Over the past three weeks I have been traveling throughout Asia including Vietnam and Philippines. I don’t speak any of the languages, but it didn’t take much to see the culture of community and family.
On one particular day in Biên Hòa, a suburban area one hour away from Saigon, a storm flooded the street. As I stood at the doorstep of the place I was staying at, I watched cars and motorcycles trudging across the high water. I looked at the stores around my area and saw people helping each other put their belongings away, move their scooters inside, and even push cars through the torrent. There was hardly any hesitation in any of their actions – a firsthand example of working for the common good.
In the Philippines, my cousin told me about the fiestas in the provinces. Each province has their own saint, and on that saint’s day, the whole town would celebrate. The townspeople would decorate the streets, have dances, and cook delicious food. The fiesta starts weeks before the holiday and continue for weeks after. On the actual day of observance, families would open their doors and let anyone in to share a meal with them. By anyone, I mean anyone from distant family members to even tourists like me. I didn’t get a chance to partake in any fiestas, but my cousin assured me it was a common practice – a family away from home.
I never fully grasped the concept of justice and equality in terms of healthcare in medical school. To me, it was simply just another ethical class that I can skip so I can go and study for the “real subjects” like biochemistry or pathophysiology. I never knew how important or how real ethics really is. It’s difficult to see the bigger picture if you’re standing right in front of it.
United States healthcare prioritizes the importance of “patient autonomy” – meaning that as healthcare providers we give the patients what they want. For example, in the ICU, dying patients are kept alive on ventilators to buy more time for the family to come together and decide on when it’s time to stop. This might appear to show respect for patient autonomy, but this study has shown that futile critical care can lead to delay of care for someone who needs the ICU bed. The system based on patient autonomy may result in good outcomes in some patients, but may increase hardships and inequity in others.
My vacation to Asia taught me more about family and the community. I saw people help each other during a natural catastrophe. I saw families opening their homes to strangers to share a meal. People there put the community first because family is so instilled in the culture. I’d even go on to argue that people put energy into the community because often times the community would reciprocate back to the people.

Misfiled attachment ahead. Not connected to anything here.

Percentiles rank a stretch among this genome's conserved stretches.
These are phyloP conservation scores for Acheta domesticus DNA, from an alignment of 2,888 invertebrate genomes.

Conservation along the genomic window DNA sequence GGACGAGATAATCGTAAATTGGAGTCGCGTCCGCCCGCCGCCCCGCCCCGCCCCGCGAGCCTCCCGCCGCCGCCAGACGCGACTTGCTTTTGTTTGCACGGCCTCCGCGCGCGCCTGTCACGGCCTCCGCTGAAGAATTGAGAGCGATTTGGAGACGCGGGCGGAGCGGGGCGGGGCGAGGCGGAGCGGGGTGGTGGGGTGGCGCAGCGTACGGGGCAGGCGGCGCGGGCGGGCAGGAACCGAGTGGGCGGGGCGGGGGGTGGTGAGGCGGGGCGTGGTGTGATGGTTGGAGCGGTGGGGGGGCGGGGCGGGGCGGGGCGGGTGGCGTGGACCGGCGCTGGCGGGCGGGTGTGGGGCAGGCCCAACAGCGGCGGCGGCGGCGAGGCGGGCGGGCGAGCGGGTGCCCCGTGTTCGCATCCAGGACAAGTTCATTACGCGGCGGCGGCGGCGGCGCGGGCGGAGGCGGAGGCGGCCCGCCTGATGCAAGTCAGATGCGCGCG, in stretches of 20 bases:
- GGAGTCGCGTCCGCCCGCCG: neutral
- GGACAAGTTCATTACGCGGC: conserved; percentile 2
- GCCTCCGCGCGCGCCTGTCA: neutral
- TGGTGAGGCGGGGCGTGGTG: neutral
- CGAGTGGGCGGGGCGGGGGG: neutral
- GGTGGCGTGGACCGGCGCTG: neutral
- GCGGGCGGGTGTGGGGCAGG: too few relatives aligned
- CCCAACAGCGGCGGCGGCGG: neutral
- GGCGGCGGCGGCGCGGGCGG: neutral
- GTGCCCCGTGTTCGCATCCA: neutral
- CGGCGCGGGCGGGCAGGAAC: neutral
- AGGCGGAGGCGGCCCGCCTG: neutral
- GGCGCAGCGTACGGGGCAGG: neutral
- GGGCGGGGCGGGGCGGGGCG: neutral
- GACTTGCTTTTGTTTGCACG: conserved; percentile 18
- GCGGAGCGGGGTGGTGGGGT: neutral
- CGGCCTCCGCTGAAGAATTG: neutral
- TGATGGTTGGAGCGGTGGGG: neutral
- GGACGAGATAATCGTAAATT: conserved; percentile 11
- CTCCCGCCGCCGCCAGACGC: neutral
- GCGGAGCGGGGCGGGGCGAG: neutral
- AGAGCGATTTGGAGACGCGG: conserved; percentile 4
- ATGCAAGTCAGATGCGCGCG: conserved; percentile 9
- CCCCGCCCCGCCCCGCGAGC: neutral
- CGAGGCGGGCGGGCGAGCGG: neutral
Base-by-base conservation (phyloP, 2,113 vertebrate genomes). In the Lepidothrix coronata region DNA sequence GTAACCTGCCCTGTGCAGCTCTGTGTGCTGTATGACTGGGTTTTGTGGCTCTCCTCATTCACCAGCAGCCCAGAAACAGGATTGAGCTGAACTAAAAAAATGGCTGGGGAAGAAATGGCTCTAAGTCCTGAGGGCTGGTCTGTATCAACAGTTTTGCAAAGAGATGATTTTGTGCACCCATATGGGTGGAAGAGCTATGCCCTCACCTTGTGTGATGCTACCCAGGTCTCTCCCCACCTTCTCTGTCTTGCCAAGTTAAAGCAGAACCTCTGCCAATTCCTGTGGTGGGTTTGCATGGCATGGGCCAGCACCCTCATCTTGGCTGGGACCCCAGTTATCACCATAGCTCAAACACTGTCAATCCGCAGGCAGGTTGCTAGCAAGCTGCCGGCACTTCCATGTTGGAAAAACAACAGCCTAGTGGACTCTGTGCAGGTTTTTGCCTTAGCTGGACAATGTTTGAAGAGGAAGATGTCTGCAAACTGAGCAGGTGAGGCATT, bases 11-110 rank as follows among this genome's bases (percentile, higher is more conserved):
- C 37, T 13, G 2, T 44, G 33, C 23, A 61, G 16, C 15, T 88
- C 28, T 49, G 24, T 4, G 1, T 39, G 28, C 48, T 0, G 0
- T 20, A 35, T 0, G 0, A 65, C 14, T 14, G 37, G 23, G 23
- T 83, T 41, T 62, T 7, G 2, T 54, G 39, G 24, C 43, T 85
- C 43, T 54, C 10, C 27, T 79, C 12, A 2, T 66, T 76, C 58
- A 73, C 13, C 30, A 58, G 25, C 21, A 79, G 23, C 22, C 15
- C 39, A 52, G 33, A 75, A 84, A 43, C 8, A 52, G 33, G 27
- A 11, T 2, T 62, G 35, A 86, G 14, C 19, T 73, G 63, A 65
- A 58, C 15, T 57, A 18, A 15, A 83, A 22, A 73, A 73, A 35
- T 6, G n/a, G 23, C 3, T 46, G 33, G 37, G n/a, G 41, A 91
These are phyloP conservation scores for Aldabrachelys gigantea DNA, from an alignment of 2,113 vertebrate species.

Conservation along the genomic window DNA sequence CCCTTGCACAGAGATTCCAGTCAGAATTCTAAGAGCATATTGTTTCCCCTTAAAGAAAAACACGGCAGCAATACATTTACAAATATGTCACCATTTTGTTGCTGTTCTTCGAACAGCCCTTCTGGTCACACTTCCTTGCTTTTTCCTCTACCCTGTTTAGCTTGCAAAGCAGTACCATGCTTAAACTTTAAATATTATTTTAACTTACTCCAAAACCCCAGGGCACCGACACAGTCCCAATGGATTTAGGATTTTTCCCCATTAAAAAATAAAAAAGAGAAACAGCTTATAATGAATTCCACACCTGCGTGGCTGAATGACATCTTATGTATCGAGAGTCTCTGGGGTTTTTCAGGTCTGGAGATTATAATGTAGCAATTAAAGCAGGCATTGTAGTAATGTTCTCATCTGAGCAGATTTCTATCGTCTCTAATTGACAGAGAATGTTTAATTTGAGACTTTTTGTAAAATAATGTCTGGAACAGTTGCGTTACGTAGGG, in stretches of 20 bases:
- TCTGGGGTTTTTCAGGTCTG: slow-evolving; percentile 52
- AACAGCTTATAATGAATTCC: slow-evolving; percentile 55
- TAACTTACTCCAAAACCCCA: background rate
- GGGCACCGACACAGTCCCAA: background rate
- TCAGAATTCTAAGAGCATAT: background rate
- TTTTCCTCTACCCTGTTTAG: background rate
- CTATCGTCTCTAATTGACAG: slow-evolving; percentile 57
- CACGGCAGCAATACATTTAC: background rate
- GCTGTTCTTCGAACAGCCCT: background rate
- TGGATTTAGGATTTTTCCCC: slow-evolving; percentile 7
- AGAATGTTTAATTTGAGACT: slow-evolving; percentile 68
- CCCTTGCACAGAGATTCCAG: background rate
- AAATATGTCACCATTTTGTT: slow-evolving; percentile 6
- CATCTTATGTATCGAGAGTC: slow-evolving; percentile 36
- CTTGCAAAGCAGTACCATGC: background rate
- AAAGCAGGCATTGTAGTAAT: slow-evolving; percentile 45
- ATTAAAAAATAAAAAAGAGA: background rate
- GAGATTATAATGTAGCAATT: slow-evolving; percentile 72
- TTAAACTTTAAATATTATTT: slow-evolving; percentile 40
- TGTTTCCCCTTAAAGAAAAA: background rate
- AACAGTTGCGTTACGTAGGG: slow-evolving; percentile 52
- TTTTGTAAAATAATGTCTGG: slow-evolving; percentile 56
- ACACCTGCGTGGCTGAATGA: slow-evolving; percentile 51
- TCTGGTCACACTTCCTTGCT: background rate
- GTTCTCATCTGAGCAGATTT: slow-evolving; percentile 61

A good start to solving the U.S. healthcare problem would be for us to combine the emphasis on patient autonomy with community awareness. If we, healthcare providers and patients, can start realizing that our choices affect the community as a whole, we can make such better medical decisions. It was common for people in Asia to drop what they’re doing to help someone shove their car out of a deluge. Maybe it’s time to treat healthcare the same way. If we all worked for ourselves, we’d drown in the flood. But together, we can push even a two ton car out from underwater. To see the bigger picture, we just need to keep stepping back until it’s in plain sight.
Putting others first doesn’t just apply to medicine and Asia. It can help you be more successful in life as an individual. Success depends on other people’s support.
Nearing the end of my first year at a new and upcoming residency program for internal medicine, I was asked to help choose next years class. From November to January, applicants would show up weekly to be interviewed by the faculty for a position. These fourth year medical students would attend a mixer with the current residents where we would get to know them. At the end of the year in February, the faculty and current residents would meet to choose the new incoming interns. We would have pictures of all the applicants up on poster boards with their board scores, research, demographics, and their hobbies. As we went through each applicant, what stood out most was not their excellent board scores or groundbreaking research. It was whether they would get along with others that racked up the most points.
Unfair or unacademic? Not really. Doctors need to be likable. What good would a super smart doctor do if their own patients won’t listen to them?
Dale Carnegie had some simple rules in his book, How to Win Friends And Influence People. Here are some of the key guidelines that you can apply to your life right now:
- Talk to others by saying their name
- Listen first
- Be genuinely interested in others
- Do the above sincerely.
Be the leader of your community. Give back to what gives to you everyday. The locals in Vietnam and Philippines understood that very well. The US healthcare system needs to catch up. It’s up to us to take the initiative. Be like the successful. Don’t be timid. Think right towards others and surely the energy will come back to you.
Let’s have a fiesta and share your comments below!